Many people associate my home city of Atlanta with our airport (home of frequently missed layovers!), traffic (if you’ve had the misfortune to drive our highways), or the Georgia Aquarium, the world’s largest. Recently I had the opportunity to visit one of our newest landmarks, and one that I hope will grow to be one of our most popular: The National Center for Human and Civil Rights.
While the role of Martin Luther King and others in the civil rights movement is well known in Atlanta and around the world, the information on human rights is less well documented. As a consumer, I was particularly struck by the information on human rights violations in the production of chocolate, flowers, soccer balls, and mobile phones.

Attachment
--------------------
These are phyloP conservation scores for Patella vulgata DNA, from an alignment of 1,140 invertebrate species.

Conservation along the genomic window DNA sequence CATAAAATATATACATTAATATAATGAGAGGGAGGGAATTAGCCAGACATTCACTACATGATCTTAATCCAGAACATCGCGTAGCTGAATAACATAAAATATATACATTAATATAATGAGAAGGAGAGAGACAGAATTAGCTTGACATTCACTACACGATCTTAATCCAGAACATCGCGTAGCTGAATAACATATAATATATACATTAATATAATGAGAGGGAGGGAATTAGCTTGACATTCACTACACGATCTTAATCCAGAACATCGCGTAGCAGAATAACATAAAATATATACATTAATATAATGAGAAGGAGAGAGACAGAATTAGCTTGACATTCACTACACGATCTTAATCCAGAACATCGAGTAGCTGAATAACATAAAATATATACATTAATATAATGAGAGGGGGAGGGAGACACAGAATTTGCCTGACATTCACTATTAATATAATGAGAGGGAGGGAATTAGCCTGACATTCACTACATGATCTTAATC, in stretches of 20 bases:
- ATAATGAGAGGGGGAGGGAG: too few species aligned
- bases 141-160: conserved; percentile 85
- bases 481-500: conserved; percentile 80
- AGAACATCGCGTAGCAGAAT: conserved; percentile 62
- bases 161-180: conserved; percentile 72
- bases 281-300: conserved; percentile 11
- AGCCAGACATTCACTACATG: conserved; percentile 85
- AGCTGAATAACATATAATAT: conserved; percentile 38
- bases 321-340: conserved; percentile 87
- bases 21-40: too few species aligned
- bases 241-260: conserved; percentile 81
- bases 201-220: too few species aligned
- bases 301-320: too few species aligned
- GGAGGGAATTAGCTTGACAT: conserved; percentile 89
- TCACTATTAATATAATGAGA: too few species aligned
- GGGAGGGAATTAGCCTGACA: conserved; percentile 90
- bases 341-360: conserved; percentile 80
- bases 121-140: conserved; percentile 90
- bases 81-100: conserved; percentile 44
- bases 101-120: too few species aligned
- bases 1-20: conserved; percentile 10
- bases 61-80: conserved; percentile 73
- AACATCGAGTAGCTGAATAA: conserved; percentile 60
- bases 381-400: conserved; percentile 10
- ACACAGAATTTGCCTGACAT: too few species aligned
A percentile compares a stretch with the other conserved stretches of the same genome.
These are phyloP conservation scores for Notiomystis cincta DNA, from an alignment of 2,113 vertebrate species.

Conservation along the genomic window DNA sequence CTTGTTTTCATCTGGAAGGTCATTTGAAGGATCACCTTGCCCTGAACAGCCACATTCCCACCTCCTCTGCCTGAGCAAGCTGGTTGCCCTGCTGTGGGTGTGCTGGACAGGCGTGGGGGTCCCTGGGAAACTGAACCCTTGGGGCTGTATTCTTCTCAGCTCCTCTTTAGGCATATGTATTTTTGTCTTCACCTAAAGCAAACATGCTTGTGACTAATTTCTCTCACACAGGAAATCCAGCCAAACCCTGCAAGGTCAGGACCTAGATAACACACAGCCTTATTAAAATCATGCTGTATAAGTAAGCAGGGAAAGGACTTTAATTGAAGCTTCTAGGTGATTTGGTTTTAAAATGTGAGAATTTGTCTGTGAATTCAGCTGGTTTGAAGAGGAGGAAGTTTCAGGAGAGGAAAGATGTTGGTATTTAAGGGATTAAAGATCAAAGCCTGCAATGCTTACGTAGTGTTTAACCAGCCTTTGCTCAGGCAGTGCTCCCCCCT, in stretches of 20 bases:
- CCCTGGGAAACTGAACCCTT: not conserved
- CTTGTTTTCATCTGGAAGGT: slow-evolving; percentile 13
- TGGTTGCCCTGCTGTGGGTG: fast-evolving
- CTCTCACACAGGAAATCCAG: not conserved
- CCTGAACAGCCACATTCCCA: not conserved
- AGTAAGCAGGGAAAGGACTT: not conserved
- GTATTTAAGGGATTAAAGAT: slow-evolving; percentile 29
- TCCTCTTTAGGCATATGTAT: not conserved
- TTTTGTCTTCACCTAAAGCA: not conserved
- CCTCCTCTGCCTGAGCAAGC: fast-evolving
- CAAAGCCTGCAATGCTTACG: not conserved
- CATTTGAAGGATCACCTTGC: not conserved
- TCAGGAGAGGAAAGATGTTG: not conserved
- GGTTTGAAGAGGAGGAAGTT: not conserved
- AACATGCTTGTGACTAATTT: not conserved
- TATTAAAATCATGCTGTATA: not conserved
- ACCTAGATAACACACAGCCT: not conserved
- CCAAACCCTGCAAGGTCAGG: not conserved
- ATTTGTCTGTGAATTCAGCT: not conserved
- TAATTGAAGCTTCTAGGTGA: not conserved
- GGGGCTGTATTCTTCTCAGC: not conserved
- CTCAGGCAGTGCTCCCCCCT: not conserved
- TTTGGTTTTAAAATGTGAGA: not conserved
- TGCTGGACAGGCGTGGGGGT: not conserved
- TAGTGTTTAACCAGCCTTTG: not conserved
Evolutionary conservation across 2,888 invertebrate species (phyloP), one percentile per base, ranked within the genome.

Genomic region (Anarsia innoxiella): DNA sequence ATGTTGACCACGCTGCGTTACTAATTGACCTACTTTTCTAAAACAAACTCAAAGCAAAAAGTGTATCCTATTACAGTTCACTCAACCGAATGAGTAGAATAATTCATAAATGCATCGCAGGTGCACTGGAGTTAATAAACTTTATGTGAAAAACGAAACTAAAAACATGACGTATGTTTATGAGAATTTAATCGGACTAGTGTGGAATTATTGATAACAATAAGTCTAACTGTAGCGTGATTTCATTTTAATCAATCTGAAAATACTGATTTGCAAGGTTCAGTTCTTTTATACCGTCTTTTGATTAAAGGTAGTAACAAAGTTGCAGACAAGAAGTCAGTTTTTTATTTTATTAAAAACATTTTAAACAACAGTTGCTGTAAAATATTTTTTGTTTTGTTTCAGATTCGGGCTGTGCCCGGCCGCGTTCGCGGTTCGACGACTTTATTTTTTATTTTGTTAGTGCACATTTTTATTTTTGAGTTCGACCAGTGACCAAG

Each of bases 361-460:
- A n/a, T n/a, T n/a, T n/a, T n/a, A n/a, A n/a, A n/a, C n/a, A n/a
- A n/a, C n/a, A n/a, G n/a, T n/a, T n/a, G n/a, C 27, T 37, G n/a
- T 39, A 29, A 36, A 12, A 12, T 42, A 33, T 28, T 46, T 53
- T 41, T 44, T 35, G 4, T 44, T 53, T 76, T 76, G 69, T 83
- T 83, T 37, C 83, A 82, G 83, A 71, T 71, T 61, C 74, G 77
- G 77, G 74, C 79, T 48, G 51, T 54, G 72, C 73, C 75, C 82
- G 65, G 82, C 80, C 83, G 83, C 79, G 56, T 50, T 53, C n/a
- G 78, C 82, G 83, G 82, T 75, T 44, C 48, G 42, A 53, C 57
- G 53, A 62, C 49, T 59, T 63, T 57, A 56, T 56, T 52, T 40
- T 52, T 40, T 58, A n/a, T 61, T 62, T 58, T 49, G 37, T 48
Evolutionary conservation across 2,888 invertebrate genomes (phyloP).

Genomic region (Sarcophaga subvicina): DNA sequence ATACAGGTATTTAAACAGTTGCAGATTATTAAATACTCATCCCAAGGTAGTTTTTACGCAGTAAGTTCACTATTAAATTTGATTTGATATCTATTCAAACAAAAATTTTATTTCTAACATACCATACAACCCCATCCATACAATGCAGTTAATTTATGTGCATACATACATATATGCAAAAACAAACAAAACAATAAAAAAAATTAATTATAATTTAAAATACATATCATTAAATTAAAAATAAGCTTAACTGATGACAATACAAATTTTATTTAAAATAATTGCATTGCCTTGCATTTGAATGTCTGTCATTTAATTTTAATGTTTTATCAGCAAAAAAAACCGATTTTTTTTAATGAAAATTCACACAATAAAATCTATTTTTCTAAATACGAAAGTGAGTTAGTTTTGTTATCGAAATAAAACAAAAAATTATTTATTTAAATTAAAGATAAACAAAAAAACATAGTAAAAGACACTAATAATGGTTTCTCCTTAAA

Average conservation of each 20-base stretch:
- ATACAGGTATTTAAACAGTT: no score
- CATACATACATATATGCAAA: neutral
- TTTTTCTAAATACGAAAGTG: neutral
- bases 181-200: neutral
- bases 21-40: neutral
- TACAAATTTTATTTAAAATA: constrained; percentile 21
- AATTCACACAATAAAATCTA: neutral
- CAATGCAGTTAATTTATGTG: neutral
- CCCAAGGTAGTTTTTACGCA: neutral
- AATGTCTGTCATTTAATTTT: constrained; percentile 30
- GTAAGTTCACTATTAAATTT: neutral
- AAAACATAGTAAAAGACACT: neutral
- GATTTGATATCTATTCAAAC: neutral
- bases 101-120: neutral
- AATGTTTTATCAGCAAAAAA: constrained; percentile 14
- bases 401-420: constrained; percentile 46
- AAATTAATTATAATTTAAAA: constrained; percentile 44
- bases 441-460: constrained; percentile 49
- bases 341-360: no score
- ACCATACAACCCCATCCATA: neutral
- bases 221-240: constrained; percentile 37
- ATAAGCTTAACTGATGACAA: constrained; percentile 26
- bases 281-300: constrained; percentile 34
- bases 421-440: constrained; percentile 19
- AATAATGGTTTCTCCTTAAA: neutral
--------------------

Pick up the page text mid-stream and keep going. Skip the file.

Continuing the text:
So, how does this relate to family business? Unlike the disconnected minority owners of public companies, who invest solely to make money, owners of family owned businesses can choose to purse objectives that balance ethics and values with profits. They can choose industries, customers, suppliers and business practices that may not be the most profitable, but are choices that they can be proud of.
I recently worked with an ownership group that articulated their driving shareholder objectives as: “How we make money is as important as how much money we make.” Owners of family businesses have a unique opportunity to shape how they make money, and in doing so, shape the lives of their owners, employees, communities and other stakeholders.